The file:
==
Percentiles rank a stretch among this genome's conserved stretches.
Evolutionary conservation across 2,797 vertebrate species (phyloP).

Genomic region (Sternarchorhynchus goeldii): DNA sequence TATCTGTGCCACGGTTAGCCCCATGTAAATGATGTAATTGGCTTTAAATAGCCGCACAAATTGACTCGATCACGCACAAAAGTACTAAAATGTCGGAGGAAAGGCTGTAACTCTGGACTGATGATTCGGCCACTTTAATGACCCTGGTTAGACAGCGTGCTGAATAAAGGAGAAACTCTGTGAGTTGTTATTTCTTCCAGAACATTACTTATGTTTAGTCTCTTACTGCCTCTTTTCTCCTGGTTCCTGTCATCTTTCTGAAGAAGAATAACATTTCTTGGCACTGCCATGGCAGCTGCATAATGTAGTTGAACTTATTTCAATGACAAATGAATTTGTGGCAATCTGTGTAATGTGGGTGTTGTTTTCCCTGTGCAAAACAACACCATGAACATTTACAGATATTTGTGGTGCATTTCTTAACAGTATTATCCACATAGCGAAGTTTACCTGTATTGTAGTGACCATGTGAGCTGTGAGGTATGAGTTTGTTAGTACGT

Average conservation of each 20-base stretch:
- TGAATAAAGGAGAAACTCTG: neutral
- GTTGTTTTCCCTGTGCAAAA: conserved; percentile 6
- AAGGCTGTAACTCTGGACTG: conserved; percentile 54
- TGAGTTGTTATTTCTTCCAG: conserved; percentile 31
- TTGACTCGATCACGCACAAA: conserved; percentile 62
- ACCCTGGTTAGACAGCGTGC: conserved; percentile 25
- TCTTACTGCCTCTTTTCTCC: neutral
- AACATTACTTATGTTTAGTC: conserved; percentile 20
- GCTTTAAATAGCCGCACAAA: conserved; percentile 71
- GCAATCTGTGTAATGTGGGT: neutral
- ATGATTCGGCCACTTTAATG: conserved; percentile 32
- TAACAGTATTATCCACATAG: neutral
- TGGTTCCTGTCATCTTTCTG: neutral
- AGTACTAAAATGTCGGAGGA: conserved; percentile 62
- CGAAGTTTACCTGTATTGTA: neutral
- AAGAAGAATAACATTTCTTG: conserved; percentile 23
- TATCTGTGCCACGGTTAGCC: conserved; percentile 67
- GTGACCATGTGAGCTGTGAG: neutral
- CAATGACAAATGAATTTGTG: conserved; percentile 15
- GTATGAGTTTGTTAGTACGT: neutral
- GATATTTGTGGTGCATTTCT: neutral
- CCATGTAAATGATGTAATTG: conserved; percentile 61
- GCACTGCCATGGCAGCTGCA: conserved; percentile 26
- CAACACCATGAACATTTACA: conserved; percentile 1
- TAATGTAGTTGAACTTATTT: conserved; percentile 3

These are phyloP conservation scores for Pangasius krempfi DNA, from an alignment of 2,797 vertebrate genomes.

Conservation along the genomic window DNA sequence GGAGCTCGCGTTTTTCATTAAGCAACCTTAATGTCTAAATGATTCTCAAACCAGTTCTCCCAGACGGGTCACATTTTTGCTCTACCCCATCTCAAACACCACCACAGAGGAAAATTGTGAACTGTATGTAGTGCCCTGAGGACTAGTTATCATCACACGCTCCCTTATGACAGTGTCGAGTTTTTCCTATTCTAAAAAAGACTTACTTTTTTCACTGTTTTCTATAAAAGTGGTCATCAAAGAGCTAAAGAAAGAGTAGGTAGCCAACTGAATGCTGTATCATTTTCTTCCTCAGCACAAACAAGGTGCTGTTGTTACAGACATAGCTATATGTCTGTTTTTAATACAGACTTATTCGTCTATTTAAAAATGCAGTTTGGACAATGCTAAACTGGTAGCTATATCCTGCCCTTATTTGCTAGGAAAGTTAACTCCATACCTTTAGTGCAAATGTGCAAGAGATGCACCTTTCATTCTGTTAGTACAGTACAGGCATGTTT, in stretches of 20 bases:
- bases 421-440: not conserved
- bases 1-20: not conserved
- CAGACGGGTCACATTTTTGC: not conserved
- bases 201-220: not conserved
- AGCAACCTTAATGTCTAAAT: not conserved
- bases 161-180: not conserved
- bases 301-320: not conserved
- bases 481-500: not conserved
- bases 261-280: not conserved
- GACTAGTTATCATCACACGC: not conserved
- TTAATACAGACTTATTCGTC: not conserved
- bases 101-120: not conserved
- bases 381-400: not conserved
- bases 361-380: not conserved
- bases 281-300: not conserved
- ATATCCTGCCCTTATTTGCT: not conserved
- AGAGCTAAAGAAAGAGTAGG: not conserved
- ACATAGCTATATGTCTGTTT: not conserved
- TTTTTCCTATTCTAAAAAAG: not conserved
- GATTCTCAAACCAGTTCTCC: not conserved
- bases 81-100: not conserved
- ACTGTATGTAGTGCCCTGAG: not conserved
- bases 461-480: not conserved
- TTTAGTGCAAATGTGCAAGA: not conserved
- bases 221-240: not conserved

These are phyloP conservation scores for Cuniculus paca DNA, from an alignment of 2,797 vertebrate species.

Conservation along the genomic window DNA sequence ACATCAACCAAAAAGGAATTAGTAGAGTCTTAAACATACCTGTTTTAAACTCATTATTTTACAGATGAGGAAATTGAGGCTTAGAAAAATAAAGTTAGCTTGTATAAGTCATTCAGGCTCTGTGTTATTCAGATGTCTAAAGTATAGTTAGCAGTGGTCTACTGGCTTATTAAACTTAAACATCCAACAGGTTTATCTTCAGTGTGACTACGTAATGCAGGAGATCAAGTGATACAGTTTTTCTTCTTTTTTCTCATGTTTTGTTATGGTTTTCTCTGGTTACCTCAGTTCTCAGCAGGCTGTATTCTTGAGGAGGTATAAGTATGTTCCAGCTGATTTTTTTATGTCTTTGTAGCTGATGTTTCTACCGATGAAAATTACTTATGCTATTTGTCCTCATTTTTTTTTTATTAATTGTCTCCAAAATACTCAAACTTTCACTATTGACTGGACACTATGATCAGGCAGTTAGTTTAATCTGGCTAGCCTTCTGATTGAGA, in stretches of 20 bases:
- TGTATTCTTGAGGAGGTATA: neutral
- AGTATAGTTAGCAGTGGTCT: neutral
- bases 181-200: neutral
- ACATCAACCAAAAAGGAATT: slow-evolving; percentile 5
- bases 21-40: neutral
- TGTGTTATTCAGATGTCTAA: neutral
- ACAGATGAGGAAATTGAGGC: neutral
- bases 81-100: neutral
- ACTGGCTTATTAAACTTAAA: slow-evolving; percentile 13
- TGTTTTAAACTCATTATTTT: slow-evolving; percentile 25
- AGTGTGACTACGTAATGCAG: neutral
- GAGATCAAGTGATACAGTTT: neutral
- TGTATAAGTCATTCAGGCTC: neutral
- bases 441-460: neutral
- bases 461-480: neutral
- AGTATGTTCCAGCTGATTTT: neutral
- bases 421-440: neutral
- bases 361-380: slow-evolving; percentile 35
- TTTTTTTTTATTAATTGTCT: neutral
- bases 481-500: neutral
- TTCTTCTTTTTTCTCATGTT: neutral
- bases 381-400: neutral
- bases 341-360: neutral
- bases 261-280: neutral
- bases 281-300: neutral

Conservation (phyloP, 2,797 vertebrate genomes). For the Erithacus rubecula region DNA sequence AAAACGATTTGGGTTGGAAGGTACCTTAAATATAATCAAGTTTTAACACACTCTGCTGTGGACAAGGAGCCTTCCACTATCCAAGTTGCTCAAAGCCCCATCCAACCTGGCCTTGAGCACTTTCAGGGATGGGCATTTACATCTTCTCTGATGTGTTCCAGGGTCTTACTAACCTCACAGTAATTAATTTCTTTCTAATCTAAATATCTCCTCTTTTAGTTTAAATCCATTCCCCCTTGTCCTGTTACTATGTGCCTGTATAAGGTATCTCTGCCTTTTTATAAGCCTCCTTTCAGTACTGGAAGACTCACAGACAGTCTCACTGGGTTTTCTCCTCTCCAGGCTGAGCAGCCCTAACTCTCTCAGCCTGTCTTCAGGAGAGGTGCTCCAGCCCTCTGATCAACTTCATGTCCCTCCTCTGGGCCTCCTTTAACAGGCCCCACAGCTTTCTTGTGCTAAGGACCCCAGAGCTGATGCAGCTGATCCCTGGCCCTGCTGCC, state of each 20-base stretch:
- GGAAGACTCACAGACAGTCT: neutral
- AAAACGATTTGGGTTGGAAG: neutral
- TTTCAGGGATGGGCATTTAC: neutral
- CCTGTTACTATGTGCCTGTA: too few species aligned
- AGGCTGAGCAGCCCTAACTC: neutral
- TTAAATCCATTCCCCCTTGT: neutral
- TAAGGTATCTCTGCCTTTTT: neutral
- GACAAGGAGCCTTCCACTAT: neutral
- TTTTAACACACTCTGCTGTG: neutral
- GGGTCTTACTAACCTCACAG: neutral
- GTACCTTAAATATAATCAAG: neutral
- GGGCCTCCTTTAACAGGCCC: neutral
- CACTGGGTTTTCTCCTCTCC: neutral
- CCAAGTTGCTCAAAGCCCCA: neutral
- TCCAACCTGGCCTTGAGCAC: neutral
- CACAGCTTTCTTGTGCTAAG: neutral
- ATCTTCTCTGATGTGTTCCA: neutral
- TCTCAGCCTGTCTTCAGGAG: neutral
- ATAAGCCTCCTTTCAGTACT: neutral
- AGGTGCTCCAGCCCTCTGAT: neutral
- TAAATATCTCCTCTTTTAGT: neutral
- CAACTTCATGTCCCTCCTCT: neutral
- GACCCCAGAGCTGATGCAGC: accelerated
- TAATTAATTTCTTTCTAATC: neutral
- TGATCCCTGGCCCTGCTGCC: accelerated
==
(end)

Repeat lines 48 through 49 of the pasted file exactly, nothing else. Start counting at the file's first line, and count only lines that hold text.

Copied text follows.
- AGAGCTAAAGAAAGAGTAGG: not conserved
- ACATAGCTATATGTCTGTTT: not conserved